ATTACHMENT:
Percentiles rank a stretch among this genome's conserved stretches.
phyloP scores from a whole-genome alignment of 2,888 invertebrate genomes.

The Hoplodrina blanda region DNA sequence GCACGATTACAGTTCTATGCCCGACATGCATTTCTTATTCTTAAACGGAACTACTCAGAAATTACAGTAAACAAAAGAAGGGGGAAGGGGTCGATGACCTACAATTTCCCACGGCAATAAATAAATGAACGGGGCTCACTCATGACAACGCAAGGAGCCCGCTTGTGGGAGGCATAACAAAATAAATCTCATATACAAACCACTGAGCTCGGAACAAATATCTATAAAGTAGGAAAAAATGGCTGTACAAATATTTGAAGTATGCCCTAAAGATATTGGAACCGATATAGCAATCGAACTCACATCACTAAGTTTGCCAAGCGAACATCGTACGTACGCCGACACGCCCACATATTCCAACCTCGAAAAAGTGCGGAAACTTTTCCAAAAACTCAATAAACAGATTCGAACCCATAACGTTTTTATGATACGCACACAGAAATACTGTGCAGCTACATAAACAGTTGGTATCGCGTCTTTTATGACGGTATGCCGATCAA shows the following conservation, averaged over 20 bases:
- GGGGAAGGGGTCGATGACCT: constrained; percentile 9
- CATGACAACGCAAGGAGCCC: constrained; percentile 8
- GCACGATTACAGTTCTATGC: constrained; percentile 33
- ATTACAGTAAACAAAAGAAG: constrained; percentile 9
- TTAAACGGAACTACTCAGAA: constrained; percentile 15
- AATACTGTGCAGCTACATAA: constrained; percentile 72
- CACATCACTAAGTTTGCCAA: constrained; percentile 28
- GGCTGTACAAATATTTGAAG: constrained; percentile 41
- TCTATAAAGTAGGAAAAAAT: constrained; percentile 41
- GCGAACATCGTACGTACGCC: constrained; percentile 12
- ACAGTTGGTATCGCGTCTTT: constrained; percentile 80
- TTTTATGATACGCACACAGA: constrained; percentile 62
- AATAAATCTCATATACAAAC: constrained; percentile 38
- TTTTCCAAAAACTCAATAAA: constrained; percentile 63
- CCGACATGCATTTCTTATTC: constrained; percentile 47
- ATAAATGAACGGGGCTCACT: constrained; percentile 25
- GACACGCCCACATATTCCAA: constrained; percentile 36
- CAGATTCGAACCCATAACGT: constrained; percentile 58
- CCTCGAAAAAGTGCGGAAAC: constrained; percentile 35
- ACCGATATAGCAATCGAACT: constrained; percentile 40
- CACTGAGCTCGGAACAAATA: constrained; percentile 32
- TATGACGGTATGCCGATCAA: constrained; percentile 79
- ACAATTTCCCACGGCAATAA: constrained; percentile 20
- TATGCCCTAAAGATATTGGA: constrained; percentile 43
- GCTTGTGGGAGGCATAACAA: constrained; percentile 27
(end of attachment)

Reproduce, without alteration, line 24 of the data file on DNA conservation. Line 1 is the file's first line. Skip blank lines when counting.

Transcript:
- CACTGAGCTCGGAACAAATA: constrained; percentile 32